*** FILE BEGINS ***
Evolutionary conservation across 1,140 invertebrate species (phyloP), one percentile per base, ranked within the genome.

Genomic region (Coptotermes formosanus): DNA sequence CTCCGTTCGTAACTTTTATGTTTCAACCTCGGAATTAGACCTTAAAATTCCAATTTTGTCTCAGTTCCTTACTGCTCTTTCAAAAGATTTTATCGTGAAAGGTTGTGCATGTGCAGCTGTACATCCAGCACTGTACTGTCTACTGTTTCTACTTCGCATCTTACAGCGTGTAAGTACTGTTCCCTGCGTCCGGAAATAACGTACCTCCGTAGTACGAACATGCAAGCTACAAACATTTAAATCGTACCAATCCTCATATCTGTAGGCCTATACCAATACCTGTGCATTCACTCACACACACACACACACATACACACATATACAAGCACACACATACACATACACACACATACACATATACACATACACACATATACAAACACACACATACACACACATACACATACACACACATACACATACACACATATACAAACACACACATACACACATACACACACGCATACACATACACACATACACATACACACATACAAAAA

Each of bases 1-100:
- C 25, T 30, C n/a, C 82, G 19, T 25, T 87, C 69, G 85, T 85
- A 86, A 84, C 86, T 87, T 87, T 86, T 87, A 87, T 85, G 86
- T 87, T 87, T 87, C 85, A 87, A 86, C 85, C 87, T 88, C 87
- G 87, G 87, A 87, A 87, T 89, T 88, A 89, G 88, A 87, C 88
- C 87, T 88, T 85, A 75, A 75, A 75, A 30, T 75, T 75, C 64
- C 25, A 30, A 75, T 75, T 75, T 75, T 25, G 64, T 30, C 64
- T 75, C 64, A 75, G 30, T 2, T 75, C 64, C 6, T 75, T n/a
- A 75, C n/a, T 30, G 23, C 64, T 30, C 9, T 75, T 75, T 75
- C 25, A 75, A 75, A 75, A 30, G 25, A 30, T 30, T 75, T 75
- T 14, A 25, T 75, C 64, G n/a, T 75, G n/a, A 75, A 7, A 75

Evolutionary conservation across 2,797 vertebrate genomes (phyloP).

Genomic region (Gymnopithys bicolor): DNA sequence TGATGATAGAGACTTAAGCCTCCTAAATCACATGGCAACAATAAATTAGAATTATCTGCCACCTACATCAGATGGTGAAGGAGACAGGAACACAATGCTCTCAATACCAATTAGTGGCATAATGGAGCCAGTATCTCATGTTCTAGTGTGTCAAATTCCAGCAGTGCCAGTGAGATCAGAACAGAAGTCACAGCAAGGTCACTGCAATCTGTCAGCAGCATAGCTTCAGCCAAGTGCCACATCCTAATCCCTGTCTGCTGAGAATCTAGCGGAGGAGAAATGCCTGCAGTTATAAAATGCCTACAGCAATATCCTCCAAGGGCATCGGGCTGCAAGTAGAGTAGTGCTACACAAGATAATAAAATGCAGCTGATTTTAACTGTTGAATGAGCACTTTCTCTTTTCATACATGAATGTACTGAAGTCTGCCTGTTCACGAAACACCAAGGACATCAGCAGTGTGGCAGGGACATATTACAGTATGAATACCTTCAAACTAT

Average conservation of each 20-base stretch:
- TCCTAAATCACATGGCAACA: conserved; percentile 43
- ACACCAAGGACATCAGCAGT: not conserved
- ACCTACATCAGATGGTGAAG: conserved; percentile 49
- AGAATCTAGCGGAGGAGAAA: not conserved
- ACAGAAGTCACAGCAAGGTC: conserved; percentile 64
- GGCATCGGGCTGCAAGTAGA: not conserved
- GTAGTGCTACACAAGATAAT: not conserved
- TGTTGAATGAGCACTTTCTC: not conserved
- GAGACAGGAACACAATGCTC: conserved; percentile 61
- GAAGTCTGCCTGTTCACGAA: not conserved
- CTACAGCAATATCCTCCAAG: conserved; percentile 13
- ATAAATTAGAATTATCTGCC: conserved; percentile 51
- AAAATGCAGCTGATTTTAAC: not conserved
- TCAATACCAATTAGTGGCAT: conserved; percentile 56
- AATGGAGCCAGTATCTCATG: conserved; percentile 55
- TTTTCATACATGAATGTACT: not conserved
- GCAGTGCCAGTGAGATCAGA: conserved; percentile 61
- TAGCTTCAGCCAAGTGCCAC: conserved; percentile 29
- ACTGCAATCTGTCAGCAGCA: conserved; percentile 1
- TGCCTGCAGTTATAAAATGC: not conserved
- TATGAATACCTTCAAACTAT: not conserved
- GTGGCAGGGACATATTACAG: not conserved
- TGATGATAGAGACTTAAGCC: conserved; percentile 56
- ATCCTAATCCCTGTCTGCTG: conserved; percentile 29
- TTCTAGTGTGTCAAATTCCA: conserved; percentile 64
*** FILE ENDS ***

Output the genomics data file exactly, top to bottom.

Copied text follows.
Evolutionary conservation across 1,140 invertebrate species (phyloP), one percentile per base, ranked within the genome.

Genomic region (Coptotermes formosanus): DNA sequence CTCCGTTCGTAACTTTTATGTTTCAACCTCGGAATTAGACCTTAAAATTCCAATTTTGTCTCAGTTCCTTACTGCTCTTTCAAAAGATTTTATCGTGAAAGGTTGTGCATGTGCAGCTGTACATCCAGCACTGTACTGTCTACTGTTTCTACTTCGCATCTTACAGCGTGTAAGTACTGTTCCCTGCGTCCGGAAATAACGTACCTCCGTAGTACGAACATGCAAGCTACAAACATTTAAATCGTACCAATCCTCATATCTGTAGGCCTATACCAATACCTGTGCATTCACTCACACACACACACACACATACACACATATACAAGCACACACATACACATACACACACATACACATATACACATACACACATATACAAACACACACATACACACACATACACATACACACACATACACATACACACATATACAAACACACACATACACACATACACACACGCATACACATACACACATACACATACACACATACAAAAA

Each of bases 1-100:
- C 25, T 30, C n/a, C 82, G 19, T 25, T 87, C 69, G 85, T 85
- A 86, A 84, C 86, T 87, T 87, T 86, T 87, A 87, T 85, G 86
- T 87, T 87, T 87, C 85, A 87, A 86, C 85, C 87, T 88, C 87
- G 87, G 87, A 87, A 87, T 89, T 88, A 89, G 88, A 87, C 88
- C 87, T 88, T 85, A 75, A 75, A 75, A 30, T 75, T 75, C 64
- C 25, A 30, A 75, T 75, T 75, T 75, T 25, G 64, T 30, C 64
- T 75, C 64, A 75, G 30, T 2, T 75, C 64, C 6, T 75, T n/a
- A 75, C n/a, T 30, G 23, C 64, T 30, C 9, T 75, T 75, T 75
- C 25, A 75, A 75, A 75, A 30, G 25, A 30, T 30, T 75, T 75
- T 14, A 25, T 75, C 64, G n/a, T 75, G n/a, A 75, A 7, A 75

Evolutionary conservation across 2,797 vertebrate genomes (phyloP).

Genomic region (Gymnopithys bicolor): DNA sequence TGATGATAGAGACTTAAGCCTCCTAAATCACATGGCAACAATAAATTAGAATTATCTGCCACCTACATCAGATGGTGAAGGAGACAGGAACACAATGCTCTCAATACCAATTAGTGGCATAATGGAGCCAGTATCTCATGTTCTAGTGTGTCAAATTCCAGCAGTGCCAGTGAGATCAGAACAGAAGTCACAGCAAGGTCACTGCAATCTGTCAGCAGCATAGCTTCAGCCAAGTGCCACATCCTAATCCCTGTCTGCTGAGAATCTAGCGGAGGAGAAATGCCTGCAGTTATAAAATGCCTACAGCAATATCCTCCAAGGGCATCGGGCTGCAAGTAGAGTAGTGCTACACAAGATAATAAAATGCAGCTGATTTTAACTGTTGAATGAGCACTTTCTCTTTTCATACATGAATGTACTGAAGTCTGCCTGTTCACGAAACACCAAGGACATCAGCAGTGTGGCAGGGACATATTACAGTATGAATACCTTCAAACTAT

Average conservation of each 20-base stretch:
- TCCTAAATCACATGGCAACA: conserved; percentile 43
- ACACCAAGGACATCAGCAGT: not conserved
- ACCTACATCAGATGGTGAAG: conserved; percentile 49
- AGAATCTAGCGGAGGAGAAA: not conserved
- ACAGAAGTCACAGCAAGGTC: conserved; percentile 64
- GGCATCGGGCTGCAAGTAGA: not conserved
- GTAGTGCTACACAAGATAAT: not conserved
- TGTTGAATGAGCACTTTCTC: not conserved
- GAGACAGGAACACAATGCTC: conserved; percentile 61
- GAAGTCTGCCTGTTCACGAA: not conserved
- CTACAGCAATATCCTCCAAG: conserved; percentile 13
- ATAAATTAGAATTATCTGCC: conserved; percentile 51
- AAAATGCAGCTGATTTTAAC: not conserved
- TCAATACCAATTAGTGGCAT: conserved; percentile 56
- AATGGAGCCAGTATCTCATG: conserved; percentile 55
- TTTTCATACATGAATGTACT: not conserved
- GCAGTGCCAGTGAGATCAGA: conserved; percentile 61
- TAGCTTCAGCCAAGTGCCAC: conserved; percentile 29
- ACTGCAATCTGTCAGCAGCA: conserved; percentile 1
- TGCCTGCAGTTATAAAATGC: not conserved
- TATGAATACCTTCAAACTAT: not conserved
- GTGGCAGGGACATATTACAG: not conserved
- TGATGATAGAGACTTAAGCC: conserved; percentile 56
- ATCCTAATCCCTGTCTGCTG: conserved; percentile 29
- TTCTAGTGTGTCAAATTCCA: conserved; percentile 64